How Are Senate, House, Gov’s Budgets Different?
May 9, 2017
Courtesy MIRS News
With the Senate kicking out its Fiscal Year (FY) 2018 plan, both chambers are expected to take the next couple days to non-concur in each other’s spending plans. That will send matters to 16 individual House-Senate conference committees, where the final budgets will emerge.
The next big step will be May 17 when the Consensus Revenue Estimating Conference (CREC) will finalize how much money the Governor and legislators have to play with in FY ’18.
Starting Thursday, May 18, the “target” negotiations are tentatively scheduled to start, during which Gov. Rick Snyder, Senate Majority Leader Arlan Meekhof (R-West Olive) and House Speaker Tom Leonard (R-DeWitt) will begin hammering out a final budget deal.
So what needs to be worked out?
1. Closing MSPERS — The big conversation is whether Meekhof and Leonard can talk Snyder into closing the teachers’ pension fund — the Michigan Public School Employees Retirement System or MPSERS — and use the $542 million the Senate scraped together to tackle the up-front costs, which could be significant.
The Governor has been all about addressing long-term debt, but this could be a hard one to swallow, especially considering lawmakers whacked away many of his proposed spending increases.
2. Rainy Day Fund — Snyder is close to building back the state’s Budget Stabilization Fund (BSF) or the Rainy Day Fund to $1 billion, but needs $266.5 million more to get there. Hard to see a $1 billion BSF and MPSERS elimination in the same budget.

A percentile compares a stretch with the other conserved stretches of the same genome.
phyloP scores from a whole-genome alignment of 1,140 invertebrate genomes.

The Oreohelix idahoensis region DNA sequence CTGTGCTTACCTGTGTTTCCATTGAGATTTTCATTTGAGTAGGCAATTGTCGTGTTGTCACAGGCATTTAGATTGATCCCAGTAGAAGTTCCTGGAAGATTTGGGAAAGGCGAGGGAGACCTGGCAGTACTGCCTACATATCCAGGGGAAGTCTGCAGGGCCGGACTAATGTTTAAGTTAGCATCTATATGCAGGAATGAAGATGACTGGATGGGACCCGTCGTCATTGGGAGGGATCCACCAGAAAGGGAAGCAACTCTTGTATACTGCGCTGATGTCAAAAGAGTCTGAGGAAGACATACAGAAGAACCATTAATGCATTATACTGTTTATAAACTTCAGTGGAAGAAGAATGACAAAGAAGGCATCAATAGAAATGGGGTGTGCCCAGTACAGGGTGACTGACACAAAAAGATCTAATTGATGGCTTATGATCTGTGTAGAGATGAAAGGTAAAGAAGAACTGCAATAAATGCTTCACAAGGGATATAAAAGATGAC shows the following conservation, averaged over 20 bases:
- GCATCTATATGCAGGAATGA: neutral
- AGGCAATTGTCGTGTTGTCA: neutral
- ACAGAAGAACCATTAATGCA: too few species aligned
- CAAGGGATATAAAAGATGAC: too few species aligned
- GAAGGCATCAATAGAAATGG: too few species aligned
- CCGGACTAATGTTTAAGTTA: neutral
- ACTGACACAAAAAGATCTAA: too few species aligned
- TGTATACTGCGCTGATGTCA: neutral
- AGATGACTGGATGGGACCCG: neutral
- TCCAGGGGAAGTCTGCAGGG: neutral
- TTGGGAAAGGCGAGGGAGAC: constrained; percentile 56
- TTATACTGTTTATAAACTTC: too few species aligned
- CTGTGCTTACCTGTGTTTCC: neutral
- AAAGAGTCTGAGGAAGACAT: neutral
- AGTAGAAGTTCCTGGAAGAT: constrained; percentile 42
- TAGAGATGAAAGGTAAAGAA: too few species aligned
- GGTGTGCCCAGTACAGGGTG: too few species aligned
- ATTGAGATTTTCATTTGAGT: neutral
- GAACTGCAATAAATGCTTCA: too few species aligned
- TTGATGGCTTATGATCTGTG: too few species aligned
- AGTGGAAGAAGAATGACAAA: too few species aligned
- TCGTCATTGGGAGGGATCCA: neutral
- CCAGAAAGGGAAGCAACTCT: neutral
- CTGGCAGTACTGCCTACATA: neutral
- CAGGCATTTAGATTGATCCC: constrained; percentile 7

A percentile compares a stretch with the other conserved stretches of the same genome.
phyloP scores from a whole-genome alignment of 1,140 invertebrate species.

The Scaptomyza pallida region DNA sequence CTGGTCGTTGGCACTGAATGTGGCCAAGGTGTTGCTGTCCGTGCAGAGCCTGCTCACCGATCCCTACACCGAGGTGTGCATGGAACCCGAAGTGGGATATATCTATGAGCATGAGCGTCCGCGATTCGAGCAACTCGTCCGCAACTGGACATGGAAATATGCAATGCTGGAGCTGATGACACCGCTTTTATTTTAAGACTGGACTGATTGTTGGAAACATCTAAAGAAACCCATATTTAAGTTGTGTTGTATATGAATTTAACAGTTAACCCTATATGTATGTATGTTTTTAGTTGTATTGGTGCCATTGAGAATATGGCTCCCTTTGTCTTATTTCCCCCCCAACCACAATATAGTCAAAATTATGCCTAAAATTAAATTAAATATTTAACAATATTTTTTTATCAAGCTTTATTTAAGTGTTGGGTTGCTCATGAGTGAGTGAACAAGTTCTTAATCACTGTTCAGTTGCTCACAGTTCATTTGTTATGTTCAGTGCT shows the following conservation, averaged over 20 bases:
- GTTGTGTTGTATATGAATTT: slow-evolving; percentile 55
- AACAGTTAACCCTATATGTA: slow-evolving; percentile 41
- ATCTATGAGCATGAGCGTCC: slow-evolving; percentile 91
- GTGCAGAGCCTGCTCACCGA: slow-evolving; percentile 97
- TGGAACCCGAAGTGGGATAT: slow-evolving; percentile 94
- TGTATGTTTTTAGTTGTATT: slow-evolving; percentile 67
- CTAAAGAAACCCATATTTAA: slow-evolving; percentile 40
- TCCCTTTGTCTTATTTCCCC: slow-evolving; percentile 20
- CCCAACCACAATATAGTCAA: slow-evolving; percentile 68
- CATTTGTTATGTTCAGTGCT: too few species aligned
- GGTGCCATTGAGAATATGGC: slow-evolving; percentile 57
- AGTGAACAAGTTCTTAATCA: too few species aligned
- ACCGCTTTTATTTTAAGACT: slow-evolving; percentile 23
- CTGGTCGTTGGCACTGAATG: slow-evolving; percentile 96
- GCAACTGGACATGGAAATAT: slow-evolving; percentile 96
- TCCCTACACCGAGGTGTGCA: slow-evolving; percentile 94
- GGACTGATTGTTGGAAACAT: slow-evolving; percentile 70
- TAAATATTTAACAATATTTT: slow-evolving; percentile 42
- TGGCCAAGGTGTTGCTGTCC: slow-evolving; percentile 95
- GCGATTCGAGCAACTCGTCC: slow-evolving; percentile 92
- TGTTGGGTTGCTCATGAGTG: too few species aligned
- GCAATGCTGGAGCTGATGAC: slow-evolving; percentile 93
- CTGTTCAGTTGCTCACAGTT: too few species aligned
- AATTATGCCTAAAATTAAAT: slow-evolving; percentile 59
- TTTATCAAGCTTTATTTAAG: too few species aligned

3. Flint, Infrastructure Money Up In The Air — The Senate declined to stick $25 million into fixing Flint’s lead water pipes or putting $20 million into a Michigan Infrastructure Fund, which is what Snyder wanted to do. The House was fine with using $15 million for Flint and $10 million for the infrastructure fund.
The final dollar amounts may be more determined by how much the state is obligated to pay in legal settlements. Overall, the Governor put $48.8 million in his budget in various Flint-related line items.
4. Looking Under Every Prison Bed For Another $40M — The Senate gave prison officials the not-so-fun task of going on a scavenger hunt for an extra $40 million in its $2 billion to cut. Ready? Go!
The exercise may be Sen. John Proos’ (R-St. Joseph) attempt to pressure the Department of Corrections (DOC) to close another prison or two, since inmate numbers are down, but the DOC isn’t impressed.
5. Mental, Physical Health Integration — The Governor didn’t touch the sore subject of using an integrating model for mental and physical health, but the House and Senate did in their own ways.
The Senate set a Sept. 30, 2020, goal by which the state should use the same insurance company used to deliver physical services for Medicaid recipients for those receiving mental health care. The Senate’s budget orders up a pilot program from DHHS in the interim to study how such a transaction could work.
The House creates three more trial programs in which the community mental health boards would still provide behavioral health support and services.
6. Tapping Into the UIA’s Penalty & Interest Fund — You could argue the state got fat off the misfortune of others on this, but there’s no question there’s between $140-$150 million in the Unemployment Insurance Agency’s (UIA) penalty and interest fund. The House used $40.9 million from this pot of money to replace General Fund spending. The Senate used $5 million. Yeah, it doesn’t look good — the state being wrapped up in legal issues for wrongfully accusing the unemployed for fraud — but a $150 million fund is really tempting.
7. Is It Time To Blend MPSERS Into The Per-Pupil? — The Senate opted against setting aside $100 million to cover MPSERS payments, and folding that money into raising the per-pupil foundation allowance from the $50-to $100-more per pupil to $88-and $176-more per pupil. The House wants to do a flat $100 per-pupil increase per pupil.